Response to the Stanford Law School report on Proposition 36 Release of 3 Strikes inmates and their rate of recommitment to state prison.

Any report published by the proponents of Proposition 36 and its results call into question its neutral balance. There is, however, some merit to the fact that offenders that have served time and have been in the 3 Strikes program have a determinately reduced chance of becoming a repeat offender. We have known that fact for the nearly 20 years of 3 Strikes and by prior studies released by the FBI, Harvard Law, and the Chicago Institute, all of which were published long before Proposition 36 and are on our website (www.threestrikes.org/studies.html).

It should be mentioned that all prior studies were based on the release of second strikers because no third strikers had been released at that time.

This relatively small number of re-offenders would make sense inasmuch as the 1,500 third strikers released were carefully screened by the courts and prosecutors to be the least likely to commit new crimes upon their re-entry into society. There were the cream of the crop.

Those that remain in custody represent a much greater threat.

This study also has some obvious and deliberate omissions. The Stanford Study only counts third strikers returned to state prison. No account has been made for strikers that are in county jail awaiting their day in court. And no account for third strikers that were released under Proposition 36 and are now serving their time for new felonies in county jails instead of state prison thanks to Realignment.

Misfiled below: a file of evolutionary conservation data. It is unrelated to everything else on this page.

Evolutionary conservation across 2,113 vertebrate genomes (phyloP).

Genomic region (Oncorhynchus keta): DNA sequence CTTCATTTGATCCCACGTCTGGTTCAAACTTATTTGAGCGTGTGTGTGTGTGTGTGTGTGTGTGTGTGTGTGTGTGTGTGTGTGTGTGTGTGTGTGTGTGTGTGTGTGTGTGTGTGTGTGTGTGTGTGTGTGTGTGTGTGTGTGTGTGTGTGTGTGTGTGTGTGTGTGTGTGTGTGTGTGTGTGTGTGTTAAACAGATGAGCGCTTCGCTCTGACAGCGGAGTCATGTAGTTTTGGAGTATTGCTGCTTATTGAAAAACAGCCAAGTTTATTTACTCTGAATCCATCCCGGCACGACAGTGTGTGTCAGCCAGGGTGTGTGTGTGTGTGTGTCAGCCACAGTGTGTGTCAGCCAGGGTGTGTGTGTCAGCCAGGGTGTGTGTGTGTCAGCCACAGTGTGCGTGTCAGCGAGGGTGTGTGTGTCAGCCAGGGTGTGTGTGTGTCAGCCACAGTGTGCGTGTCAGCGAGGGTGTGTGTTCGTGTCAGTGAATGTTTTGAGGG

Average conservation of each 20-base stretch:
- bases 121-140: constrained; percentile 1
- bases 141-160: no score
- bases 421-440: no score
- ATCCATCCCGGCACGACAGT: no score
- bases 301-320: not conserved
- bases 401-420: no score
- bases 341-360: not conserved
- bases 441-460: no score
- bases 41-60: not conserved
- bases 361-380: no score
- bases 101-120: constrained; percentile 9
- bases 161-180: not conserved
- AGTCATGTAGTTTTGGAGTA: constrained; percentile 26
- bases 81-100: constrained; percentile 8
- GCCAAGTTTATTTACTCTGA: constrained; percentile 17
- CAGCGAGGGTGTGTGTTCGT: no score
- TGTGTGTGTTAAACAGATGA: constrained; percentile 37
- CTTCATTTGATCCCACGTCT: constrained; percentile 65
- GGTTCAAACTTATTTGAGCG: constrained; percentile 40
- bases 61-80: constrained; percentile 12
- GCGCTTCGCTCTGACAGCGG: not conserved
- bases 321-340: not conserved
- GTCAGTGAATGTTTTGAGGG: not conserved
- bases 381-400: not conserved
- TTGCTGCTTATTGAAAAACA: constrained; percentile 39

The last and most important part of Proposition 36 is that we are suddenly seeing big increases in all crime categories throughout the state for the first time since the passage of 3 Strikes in 1994.

If Proposition 36 was an effort to reduce prison population, save money and produce a more fair 3 Strikes Law, it will become rapidly apparent that it missed the mark, by raising crime rates.

What increases, prison population is the conviction of more criminals as a result of more crime. As our crime laws no longer carry a threat of punishment, we see more young offenders entering a life of easy money, drugs, and violence.

Why can’t we seem to remember the 1970s and 80s and the rising crime rates that forced our state to nearly triple California’s prison construction?

When 3 Strikes passed in 1994, California had the 4th highest crime rates in the nation.